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Pancreatic Cancer

The pancreas is an organ about six inches long and two inches wide, located behind the stomach. It makes pancreatic enzymes, which break down fats and proteins in the foods you eat so the body can digest them. It also contains clusters of cells called islets, which make hormones like insulin that help regulate the amount of sugar in the blood.

What is pancreatic cancer?

Pancreatic cancer is caused by tumors that can form in the pancreas, detected through the use of different medical and imaging tests. Pancreatic Cancer is the fourth most common cause of cancer death in men and women in the US. Pancreatic cancer occurs when malignant cells grow out of control.

At the GI/Hepatobiliary Cancer Multidisciplinary Clinic, oncologists at Beaumont can develop individualized treatment plans that incorporate the latest therapies, including treatments that target cancer cells while sparing normal cells, immunotherapy and drugs that inhibit tumor and blood vessel growth.

Risk factors for pancreatic cancer, according to the National Cancer Institute, include:

  • age - most pancreatic cancer occurs in people over the age of 45.
  • smoking - heavy cigarette smokers are two or three times more likely than non-smokers to develop pancreatic cancer.
  • Obesity and lack of exercise - very overweight people are more likely to develop pancreatic cancer, as are those who don't get much exercise.
  • diabetes - pancreatic cancer occurs more often in people who have diabetes than in those who do not.
  • gender - more men than women are diagnosed with pancreatic cancer.
  • race - African Americans are more likely than Asians, Hispanics, or Caucasians to be diagnosed with pancreatic cancer.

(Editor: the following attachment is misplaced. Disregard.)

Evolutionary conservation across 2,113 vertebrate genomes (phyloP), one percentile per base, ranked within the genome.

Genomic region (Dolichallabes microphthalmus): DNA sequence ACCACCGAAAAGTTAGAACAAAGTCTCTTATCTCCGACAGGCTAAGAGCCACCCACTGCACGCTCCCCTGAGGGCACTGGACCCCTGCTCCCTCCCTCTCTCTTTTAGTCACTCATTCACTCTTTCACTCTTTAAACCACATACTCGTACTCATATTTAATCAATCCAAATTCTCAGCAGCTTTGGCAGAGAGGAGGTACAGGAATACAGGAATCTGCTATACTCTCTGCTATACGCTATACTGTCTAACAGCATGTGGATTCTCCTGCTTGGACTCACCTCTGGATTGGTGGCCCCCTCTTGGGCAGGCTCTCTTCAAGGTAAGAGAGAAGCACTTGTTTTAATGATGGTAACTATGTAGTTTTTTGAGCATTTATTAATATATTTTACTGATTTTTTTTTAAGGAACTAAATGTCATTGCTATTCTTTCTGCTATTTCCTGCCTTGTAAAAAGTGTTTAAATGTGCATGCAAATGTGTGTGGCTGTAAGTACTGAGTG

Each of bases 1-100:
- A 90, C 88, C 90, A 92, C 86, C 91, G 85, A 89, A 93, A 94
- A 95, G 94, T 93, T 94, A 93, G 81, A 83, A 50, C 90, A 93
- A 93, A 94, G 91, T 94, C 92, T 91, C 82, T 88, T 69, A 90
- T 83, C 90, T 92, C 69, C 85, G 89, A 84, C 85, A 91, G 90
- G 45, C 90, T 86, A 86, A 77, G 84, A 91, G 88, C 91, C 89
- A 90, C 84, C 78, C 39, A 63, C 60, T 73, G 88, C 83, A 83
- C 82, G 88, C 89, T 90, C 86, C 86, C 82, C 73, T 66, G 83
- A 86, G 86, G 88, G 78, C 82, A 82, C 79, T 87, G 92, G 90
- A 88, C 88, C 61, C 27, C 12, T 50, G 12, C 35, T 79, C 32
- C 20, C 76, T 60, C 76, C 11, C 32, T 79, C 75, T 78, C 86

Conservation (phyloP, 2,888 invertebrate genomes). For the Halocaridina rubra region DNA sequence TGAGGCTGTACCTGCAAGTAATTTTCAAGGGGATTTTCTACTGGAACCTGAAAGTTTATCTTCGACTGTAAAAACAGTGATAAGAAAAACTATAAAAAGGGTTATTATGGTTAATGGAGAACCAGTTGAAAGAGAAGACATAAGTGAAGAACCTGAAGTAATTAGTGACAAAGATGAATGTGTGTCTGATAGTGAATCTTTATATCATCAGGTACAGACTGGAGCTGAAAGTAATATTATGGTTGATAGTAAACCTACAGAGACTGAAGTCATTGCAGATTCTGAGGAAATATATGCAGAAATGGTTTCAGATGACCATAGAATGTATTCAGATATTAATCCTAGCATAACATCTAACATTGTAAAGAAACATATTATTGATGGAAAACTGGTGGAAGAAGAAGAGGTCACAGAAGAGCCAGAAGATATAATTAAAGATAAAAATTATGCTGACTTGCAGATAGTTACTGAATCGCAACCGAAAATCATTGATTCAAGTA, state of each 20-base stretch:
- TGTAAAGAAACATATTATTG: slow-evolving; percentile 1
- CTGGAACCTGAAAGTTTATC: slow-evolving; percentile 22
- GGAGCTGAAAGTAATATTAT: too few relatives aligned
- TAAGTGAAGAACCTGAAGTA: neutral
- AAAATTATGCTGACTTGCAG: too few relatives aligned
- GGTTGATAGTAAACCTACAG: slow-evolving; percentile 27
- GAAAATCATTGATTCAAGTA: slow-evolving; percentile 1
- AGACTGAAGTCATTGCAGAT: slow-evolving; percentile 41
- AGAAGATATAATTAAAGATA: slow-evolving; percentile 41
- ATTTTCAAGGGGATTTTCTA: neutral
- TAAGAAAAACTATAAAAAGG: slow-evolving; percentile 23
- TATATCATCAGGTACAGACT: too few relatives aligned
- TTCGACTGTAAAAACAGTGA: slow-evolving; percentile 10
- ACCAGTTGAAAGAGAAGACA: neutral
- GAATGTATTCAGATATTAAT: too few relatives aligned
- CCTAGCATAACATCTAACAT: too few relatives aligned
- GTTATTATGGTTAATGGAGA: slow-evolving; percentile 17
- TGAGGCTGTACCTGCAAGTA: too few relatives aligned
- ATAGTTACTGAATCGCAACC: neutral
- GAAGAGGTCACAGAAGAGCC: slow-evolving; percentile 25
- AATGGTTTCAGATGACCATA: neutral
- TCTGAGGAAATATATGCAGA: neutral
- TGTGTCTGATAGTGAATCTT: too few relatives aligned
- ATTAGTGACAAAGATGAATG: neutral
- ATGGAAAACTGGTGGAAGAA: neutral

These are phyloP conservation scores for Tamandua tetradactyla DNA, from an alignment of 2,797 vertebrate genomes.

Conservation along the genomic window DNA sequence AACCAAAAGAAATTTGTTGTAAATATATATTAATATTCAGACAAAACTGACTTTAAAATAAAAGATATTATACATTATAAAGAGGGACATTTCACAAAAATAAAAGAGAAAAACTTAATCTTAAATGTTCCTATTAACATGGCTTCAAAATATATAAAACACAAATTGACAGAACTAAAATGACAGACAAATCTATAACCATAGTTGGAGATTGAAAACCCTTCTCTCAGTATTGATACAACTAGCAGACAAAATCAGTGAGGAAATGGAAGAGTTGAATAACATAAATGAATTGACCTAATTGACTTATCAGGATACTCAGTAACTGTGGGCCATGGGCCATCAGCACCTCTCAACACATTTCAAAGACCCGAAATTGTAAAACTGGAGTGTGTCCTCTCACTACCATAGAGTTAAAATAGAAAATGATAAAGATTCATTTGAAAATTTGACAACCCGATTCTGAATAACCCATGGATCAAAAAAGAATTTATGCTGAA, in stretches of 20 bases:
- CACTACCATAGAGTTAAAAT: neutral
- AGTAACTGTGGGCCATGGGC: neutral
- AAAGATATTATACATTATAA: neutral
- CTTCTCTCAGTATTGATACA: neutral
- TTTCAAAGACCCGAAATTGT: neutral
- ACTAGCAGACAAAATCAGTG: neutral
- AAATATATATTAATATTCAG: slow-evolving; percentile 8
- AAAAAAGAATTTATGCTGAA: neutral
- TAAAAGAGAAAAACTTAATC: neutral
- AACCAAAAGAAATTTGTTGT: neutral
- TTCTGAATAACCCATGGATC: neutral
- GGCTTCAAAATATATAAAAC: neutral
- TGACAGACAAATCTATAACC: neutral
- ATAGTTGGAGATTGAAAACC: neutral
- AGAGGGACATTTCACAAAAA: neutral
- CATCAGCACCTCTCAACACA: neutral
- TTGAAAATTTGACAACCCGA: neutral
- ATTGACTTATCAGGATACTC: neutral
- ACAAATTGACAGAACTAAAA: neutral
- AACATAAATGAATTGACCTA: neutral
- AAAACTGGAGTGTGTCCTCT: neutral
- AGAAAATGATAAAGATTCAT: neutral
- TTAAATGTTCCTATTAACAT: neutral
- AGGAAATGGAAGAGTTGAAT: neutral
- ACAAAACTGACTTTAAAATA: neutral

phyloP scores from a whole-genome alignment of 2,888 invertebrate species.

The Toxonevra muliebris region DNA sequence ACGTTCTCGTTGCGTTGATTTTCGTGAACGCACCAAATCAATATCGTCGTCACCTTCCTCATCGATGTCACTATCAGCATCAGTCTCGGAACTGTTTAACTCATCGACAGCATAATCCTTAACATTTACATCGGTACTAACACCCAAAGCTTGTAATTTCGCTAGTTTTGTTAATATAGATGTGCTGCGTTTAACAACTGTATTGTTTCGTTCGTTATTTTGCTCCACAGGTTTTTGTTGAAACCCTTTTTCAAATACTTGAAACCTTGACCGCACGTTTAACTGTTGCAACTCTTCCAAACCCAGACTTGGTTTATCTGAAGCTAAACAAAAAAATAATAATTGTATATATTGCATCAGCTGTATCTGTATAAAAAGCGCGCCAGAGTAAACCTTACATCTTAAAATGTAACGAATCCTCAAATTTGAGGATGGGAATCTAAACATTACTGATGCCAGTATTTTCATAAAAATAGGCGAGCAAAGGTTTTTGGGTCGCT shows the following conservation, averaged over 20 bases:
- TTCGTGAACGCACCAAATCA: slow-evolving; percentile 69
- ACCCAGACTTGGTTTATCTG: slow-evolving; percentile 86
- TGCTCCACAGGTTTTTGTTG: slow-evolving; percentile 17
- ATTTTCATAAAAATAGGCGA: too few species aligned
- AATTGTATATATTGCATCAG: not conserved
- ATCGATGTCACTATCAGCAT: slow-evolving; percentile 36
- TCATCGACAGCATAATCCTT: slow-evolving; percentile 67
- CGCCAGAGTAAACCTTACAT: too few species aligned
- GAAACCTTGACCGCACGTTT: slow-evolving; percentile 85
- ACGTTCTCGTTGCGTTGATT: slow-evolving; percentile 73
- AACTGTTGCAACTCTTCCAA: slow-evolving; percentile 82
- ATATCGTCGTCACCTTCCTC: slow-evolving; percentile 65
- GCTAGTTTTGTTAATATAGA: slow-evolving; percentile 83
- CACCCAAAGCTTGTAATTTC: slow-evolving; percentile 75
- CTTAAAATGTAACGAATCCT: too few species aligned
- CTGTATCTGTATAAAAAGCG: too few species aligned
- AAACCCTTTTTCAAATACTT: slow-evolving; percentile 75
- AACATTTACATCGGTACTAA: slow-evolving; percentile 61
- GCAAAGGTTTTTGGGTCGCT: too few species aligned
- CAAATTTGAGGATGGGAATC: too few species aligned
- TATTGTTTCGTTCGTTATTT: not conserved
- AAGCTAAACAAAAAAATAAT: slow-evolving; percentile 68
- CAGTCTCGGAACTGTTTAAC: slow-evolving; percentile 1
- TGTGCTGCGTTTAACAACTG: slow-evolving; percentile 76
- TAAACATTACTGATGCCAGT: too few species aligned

• family history - the risk for developing pancreatic cancer triples if a person's mother, father, or a sibling had the disease.
  • chronic pancreatitis - this condition of the pancreas has been linked with increased risk for pancreatic cancer.
  • Stomach problems - having too much stomach acid or having bacteria called H. pylori in the stomach may increase the risk of pancreatic cancer.
  • Cirrhosis of the liver -cirrhosis is a scarring of the liver. It happens in people with liver damage from things like hepatitis and alcohol use. People with cirrhosis seem to have an increased risk of pancreatic cancer.
  • Work exposure - heavy exposure at work to certain pesticides, dyes, and chemicals may increase the risk of getting cancer of the pancreas.
  • Chronic pancreatitis - this is a long-term inflammation of the pancreas. It is linked with a slightly higher risk of pancreatic cancer, but most people with this condition do not get pancreatic cancer. A small number of cases of chronic pancreatitis appear to be due to a gene mutation (defect). People with this form of chronic pancreatitis seem to have a high lifetime risk for getting pancreatic cancer.

There are several types of pancreatic cancers, including the following:

  • adenocarcinoma of the pancreas - the most common pancreatic cancer, which occurs in the lining of the pancreatic duct.
  • cystadenocarcinoma - a rare pancreatic cancer.
  • acinar cell carcinoma - a rare pancreatic cancer.

Some benign (noncancerous) tumors in the pancreas include the following:

  • insulinoma - a rare pancreatic tumor that secretes insulin, the hormone that lowers glucose levels in the blood.
  • gastrinoma - a tumor that secretes above average levels of gastrin, a hormone that stimulates the stomach to secrete acids and enzymes. Gastrinoma can cause peptic ulcers.
  • glucagonoma - a tumor that secretes glucagon, a hormone that raises levels of glucose in the blood, leading to a rash.

Symptoms of pancreatic cancer

The following are the other most common symptoms of pancreatic cancer. However, each individual may experience symptoms differently. Symptoms may include:

  • pain in the upper abdomen or upper back
  • loss of appetite
  • weight loss
  • jaundice (yellow skin and eyes, and dark urine)
  • indigestion
  • nausea
  • vomiting

The symptoms of pancreatic cancer may resemble other conditions or medical problems. Always consult your physician for a diagnosis.